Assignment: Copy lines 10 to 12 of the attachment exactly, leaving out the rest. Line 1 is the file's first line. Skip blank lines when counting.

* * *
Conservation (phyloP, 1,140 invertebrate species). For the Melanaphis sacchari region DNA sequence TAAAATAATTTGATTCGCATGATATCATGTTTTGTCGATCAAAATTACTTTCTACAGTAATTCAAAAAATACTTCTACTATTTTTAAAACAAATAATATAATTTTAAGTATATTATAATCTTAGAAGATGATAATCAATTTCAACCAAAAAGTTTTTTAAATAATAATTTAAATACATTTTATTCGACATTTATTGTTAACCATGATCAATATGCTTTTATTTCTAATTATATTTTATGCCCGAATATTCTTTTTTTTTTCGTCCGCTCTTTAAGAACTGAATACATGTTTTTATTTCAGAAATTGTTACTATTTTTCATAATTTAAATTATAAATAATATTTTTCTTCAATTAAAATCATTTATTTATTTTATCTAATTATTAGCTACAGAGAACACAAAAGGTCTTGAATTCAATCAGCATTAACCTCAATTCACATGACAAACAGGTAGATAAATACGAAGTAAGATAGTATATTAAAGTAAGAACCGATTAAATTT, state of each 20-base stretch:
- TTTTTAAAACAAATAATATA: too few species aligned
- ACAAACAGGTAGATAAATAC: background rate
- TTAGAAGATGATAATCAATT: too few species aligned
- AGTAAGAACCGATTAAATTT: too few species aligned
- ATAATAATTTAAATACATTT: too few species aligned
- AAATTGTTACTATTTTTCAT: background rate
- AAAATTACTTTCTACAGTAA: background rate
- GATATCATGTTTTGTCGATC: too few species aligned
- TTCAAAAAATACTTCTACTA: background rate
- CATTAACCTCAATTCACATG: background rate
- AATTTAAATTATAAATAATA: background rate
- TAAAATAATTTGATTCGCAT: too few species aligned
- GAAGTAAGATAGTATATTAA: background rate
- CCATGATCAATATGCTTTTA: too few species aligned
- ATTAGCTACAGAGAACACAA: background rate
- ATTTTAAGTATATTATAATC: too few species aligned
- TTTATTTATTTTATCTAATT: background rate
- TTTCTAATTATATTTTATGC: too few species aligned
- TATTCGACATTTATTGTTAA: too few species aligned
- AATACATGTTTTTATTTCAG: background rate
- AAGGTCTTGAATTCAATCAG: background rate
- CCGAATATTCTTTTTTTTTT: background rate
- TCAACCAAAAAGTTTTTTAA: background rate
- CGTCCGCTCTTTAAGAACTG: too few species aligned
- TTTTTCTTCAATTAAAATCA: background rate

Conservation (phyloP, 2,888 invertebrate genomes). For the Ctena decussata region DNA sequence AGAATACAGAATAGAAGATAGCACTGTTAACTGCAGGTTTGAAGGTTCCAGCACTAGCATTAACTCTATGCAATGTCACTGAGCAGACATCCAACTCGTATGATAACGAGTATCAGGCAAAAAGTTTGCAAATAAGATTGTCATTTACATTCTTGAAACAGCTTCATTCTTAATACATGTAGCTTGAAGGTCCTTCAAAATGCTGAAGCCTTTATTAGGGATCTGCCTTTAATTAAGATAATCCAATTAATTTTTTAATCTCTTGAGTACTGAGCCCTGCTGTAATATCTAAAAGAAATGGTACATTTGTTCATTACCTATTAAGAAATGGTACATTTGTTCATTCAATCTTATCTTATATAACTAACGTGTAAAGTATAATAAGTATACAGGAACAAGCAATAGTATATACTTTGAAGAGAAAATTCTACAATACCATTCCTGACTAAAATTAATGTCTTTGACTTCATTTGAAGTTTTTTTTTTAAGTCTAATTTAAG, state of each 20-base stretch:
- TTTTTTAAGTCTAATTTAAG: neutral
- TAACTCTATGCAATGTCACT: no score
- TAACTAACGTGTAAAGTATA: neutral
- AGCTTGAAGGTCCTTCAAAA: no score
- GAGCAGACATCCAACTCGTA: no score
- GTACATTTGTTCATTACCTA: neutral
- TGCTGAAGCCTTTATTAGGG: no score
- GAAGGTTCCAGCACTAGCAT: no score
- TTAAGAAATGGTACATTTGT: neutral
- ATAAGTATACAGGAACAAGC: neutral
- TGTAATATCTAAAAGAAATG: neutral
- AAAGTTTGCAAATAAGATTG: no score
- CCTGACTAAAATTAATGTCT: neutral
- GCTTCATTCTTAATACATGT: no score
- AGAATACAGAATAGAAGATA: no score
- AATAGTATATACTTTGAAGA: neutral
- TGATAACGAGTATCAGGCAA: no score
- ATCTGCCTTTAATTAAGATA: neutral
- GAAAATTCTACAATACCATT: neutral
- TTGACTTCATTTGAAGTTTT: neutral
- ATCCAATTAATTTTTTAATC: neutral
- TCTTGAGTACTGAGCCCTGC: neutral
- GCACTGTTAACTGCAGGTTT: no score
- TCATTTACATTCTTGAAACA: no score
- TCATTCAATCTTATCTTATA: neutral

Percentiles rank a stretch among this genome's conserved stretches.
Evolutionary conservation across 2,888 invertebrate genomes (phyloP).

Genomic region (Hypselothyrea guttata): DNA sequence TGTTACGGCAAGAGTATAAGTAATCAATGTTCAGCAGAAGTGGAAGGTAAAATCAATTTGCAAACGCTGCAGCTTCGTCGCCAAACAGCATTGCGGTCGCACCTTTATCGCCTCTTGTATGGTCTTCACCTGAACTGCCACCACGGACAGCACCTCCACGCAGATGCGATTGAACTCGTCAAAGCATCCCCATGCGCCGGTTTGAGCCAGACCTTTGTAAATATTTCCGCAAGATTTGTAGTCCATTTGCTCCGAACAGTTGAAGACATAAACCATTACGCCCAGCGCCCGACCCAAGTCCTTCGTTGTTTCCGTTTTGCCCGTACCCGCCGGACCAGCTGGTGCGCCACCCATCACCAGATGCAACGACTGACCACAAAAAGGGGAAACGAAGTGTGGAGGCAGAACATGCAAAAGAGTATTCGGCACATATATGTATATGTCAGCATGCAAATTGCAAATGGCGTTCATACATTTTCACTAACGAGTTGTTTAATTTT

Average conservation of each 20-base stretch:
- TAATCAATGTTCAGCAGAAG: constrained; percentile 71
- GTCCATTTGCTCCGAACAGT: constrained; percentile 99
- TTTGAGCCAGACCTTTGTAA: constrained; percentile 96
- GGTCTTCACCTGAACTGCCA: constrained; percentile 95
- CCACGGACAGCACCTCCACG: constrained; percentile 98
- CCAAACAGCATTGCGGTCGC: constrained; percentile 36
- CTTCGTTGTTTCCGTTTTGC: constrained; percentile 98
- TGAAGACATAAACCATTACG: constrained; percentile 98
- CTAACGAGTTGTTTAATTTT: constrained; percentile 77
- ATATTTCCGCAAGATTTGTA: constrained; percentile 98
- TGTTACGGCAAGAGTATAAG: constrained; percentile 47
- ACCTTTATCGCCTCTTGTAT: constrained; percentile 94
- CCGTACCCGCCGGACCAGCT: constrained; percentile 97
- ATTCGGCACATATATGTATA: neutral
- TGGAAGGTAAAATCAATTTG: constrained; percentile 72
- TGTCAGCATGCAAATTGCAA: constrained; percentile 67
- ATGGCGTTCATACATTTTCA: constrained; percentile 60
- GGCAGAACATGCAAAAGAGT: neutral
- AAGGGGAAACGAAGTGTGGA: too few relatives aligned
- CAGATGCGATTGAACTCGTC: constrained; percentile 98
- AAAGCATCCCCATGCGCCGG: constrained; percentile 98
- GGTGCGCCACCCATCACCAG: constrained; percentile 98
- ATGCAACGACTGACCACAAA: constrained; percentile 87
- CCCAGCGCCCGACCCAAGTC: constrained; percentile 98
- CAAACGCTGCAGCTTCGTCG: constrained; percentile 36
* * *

- TTCAAAAAATACTTCTACTA: background rate
- CATTAACCTCAATTCACATG: background rate
- AATTTAAATTATAAATAATA: background rate